Milk, the ‘white gold’ of Kenya (photo on Flickr by eadairy, East African Dairy Development project).
A booming market in milk in Kenya is enhancing the livelihoods of many poor people—from dairy farmers to milk processors to milk hawkers to the country’s tens of millions of daily consumers of fresh milk.
‘In recent months, milk prices have been going up in Kenya, providing an opportunity for those ready to make quick bucks out of an unfortunate situation.
‘Beatrice Wanjiku is one such Kenyan. She buys a litre of milk from farmers at 15 shillings and sells the same to New Kenya Co-operative Creameries (KCC) at 20.80 shillings.
‘“While hawked milk takes care of my expenses, the earnings from milk sold to KCC add up in my bank account boosting my savings. It is a win-win situation,” notes Wanjiku, a Murang’a based milk hawker who buys the commodity from farmers and retails it in the populated residential estates in Nairobi like Dandora and Kayole. . . .
‘An increasing number of milk hawkers have become marketing agents and brokers, earning a handsome income in the process.
Recent findings from an assessment of the impact of the Kenya dairy policy change show that changes in the sector, which incorporated small-scale milk producers and traders into the milk value chain and liberalized informal milk markets, have led to an increase in the amount of milk marketed and increased licensing of milk vendors. . . .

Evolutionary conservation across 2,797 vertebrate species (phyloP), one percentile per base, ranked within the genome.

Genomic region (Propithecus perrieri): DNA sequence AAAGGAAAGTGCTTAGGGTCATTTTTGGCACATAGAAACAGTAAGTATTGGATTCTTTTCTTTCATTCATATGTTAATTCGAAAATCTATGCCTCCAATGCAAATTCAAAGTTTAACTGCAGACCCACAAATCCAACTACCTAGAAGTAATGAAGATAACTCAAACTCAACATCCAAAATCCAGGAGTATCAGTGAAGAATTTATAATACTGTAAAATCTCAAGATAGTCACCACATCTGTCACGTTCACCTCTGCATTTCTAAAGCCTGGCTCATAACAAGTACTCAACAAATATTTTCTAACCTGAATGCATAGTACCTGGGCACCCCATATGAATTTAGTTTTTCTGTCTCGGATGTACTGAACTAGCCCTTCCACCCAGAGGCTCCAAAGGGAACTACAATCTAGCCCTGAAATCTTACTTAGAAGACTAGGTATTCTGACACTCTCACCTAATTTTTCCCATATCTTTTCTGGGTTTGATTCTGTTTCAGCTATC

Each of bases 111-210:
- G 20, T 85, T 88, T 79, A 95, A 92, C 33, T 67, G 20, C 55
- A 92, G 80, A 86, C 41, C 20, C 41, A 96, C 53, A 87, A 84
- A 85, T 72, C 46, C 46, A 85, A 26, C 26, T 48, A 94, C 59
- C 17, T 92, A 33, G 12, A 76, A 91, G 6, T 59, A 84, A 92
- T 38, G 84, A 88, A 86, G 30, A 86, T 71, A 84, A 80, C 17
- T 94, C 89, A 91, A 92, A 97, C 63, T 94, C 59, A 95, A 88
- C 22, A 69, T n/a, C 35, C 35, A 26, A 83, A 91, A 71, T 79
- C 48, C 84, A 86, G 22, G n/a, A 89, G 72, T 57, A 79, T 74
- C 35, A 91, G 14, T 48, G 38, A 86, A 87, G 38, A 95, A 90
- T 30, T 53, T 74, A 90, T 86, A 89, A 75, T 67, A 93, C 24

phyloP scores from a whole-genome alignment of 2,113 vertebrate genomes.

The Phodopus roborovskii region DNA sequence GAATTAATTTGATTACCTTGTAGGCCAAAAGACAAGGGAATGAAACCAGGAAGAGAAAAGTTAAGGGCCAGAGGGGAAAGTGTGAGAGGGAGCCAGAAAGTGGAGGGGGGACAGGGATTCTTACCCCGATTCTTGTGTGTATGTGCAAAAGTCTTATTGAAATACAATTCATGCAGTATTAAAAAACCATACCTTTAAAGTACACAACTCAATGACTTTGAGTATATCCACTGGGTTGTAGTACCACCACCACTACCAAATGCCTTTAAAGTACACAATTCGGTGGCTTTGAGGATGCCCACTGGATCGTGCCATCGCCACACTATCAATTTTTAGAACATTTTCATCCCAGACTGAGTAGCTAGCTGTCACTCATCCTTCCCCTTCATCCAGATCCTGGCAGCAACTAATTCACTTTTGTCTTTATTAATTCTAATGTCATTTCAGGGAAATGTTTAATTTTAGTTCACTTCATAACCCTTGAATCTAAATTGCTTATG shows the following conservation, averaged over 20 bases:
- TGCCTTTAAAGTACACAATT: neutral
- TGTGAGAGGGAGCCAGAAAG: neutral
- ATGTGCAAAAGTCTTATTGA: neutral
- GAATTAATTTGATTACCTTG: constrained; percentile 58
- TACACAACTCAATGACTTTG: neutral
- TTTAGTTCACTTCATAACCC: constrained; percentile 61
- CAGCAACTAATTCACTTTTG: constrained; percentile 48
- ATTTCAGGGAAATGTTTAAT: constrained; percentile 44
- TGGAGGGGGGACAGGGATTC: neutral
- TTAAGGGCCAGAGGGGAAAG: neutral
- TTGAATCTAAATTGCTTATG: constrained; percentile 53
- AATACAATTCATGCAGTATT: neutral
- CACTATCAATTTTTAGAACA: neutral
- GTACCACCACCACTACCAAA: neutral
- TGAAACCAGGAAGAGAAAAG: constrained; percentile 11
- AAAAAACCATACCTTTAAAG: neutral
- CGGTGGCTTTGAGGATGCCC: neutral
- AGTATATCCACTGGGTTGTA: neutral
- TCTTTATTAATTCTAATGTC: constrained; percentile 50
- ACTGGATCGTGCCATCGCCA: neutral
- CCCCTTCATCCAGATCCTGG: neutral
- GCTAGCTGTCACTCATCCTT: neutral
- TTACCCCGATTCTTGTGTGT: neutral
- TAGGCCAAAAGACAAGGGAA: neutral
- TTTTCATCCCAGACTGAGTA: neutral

‘With the expanding dairy sector, the East Africa Dairy Development (EADD) Project has launched a feeding manual for dairy farmers and extension officers.
‘High demand for fresh milk as population grows and the need for value-added milk products for an expanding urban middle class has prompted farmers to acquired new skills in dairy management to be able to supply milk.
‘The manual covers information on the basic nutrients a dairy cow requires, the available feed resources that provide these nutrients and practical aspects of feeding the animals. . . .
‘The EADD is a regional program led by the Heifer International in partnership with the International Livestock Research institute, Techno Serve, the World Agroforestry Centre and the African Breeder Service Total Cattle Management. It is implemented in Kenya, Rwanda and Uganda.
‘While farmers have benefited directly from milk sales, service providers in the dairy industry, banks and transport companies have equally raked in on the growing industry.’
Read the whole article at Xinhua/Coastweek: Milk hawker steals thunder from dairy farmers, 11–17 May 2012.